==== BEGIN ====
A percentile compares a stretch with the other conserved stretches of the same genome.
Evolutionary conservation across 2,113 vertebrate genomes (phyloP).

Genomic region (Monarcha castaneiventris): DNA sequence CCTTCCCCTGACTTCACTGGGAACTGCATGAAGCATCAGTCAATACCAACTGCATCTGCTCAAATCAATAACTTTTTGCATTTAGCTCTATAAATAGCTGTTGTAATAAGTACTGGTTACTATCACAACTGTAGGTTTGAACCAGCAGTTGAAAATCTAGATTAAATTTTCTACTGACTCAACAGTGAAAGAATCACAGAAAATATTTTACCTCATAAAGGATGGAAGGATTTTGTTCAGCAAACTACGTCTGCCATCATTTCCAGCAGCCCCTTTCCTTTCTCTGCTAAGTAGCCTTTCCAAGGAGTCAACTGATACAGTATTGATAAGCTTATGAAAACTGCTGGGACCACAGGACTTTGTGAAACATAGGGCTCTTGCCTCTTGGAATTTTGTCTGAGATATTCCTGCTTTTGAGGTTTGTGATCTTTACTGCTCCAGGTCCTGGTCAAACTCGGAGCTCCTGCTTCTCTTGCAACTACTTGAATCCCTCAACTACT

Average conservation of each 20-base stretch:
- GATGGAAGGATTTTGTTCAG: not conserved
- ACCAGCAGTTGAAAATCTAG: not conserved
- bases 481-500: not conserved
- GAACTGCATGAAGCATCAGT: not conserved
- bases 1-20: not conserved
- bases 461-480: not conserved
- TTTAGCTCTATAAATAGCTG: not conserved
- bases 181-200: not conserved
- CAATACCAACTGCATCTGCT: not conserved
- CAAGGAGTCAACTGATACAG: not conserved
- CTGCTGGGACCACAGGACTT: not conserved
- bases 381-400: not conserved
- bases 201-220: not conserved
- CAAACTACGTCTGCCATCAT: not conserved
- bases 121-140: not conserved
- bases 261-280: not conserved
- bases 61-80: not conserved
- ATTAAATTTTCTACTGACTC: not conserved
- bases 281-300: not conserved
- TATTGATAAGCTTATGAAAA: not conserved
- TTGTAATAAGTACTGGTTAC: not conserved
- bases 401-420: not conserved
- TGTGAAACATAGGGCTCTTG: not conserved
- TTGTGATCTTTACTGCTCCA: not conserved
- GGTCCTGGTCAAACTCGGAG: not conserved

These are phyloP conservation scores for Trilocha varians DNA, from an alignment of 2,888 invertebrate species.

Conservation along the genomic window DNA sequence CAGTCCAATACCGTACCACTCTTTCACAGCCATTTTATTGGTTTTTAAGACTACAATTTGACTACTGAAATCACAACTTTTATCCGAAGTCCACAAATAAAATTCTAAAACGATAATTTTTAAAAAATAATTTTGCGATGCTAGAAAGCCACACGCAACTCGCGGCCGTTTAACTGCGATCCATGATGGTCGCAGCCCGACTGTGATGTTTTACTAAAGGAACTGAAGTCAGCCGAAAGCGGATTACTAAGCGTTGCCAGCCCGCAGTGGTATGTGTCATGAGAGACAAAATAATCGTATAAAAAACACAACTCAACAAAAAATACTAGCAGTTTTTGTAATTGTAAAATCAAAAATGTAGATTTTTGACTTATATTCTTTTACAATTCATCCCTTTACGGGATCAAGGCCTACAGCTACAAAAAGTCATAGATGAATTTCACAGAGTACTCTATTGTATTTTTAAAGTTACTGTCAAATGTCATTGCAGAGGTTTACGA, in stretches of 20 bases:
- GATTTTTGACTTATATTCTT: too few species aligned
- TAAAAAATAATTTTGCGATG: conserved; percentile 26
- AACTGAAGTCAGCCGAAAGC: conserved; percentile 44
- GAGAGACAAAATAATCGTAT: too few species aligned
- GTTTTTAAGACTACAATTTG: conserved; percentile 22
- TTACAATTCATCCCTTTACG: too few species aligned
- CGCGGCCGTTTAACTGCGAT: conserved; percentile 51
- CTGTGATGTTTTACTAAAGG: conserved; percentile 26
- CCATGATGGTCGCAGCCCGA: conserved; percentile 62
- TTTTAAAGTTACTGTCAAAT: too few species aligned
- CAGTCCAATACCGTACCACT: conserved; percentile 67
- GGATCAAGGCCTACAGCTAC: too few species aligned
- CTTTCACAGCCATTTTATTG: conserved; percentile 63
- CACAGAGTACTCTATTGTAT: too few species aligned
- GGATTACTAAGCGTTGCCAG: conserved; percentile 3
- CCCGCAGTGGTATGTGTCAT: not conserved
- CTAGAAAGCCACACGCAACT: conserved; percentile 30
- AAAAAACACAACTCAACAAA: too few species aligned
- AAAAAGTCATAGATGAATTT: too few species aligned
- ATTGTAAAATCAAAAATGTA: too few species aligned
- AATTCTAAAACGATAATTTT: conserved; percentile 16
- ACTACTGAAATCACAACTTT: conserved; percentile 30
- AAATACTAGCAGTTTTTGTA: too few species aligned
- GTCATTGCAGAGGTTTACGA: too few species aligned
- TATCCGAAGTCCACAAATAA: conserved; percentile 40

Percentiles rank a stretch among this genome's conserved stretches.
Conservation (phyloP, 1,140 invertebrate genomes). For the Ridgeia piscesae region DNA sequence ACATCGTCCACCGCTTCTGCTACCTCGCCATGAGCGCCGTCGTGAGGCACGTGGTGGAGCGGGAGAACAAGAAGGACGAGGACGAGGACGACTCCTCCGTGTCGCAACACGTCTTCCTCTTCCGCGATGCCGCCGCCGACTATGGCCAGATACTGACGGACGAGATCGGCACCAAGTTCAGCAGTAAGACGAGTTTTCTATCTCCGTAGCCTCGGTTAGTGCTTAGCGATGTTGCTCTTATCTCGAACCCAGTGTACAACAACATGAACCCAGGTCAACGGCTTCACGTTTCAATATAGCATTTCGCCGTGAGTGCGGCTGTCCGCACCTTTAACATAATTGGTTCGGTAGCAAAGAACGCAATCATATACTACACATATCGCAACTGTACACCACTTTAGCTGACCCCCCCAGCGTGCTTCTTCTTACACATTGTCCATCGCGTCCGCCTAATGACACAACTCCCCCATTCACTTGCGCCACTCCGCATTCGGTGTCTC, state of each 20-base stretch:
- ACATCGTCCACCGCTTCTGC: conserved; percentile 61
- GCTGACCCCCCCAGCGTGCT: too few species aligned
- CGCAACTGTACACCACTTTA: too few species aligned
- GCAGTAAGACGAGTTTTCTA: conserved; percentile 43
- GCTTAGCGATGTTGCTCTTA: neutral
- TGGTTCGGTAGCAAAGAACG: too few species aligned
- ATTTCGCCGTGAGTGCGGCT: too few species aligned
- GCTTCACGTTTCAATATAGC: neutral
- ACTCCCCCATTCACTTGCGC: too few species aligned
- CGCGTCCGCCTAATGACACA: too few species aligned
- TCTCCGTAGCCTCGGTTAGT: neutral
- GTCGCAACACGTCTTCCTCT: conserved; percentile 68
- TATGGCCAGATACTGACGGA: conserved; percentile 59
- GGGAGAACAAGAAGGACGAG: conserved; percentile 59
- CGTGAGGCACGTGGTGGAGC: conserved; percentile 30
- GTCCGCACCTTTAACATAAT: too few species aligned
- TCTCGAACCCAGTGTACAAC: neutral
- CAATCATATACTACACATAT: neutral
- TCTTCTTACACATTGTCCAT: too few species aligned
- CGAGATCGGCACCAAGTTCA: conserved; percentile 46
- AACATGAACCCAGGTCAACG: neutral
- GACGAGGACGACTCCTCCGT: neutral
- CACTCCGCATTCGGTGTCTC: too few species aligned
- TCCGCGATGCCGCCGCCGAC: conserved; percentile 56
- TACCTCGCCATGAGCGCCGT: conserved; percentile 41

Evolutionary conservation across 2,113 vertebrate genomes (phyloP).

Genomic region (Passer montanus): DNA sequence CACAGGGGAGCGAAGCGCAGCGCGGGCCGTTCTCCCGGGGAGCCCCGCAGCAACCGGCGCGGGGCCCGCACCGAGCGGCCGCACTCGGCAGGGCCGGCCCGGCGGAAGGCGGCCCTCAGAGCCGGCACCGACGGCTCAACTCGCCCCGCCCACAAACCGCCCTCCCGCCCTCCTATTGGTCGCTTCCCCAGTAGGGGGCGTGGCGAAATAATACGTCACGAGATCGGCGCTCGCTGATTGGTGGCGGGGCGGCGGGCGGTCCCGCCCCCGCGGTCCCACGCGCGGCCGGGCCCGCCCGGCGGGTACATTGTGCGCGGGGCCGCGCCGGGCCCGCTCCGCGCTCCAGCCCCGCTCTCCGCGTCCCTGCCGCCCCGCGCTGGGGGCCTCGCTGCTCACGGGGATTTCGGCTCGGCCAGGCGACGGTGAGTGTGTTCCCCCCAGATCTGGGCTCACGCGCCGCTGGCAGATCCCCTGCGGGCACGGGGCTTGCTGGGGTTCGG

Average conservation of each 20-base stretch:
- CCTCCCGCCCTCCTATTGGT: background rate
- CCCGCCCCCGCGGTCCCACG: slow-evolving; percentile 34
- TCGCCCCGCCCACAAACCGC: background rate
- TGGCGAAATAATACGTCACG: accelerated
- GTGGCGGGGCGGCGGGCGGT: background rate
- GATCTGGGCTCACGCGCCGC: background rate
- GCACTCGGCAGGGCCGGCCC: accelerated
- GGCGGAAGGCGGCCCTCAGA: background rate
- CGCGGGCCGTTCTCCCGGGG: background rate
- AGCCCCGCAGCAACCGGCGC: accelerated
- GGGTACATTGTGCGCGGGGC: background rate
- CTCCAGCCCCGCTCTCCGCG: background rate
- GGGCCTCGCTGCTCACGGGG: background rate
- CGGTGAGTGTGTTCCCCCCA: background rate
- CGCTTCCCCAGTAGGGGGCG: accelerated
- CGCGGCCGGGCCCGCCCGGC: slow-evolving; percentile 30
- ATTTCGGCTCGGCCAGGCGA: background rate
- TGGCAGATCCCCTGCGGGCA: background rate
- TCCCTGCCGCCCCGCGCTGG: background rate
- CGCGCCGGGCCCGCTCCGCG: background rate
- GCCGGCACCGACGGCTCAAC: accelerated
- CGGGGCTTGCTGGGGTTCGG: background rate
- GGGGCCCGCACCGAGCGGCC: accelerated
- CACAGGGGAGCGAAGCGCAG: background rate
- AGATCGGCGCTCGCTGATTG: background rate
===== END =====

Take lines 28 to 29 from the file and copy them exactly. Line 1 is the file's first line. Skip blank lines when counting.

- TTGTGATCTTTACTGCTCCA: not conserved
- GGTCCTGGTCAAACTCGGAG: not conserved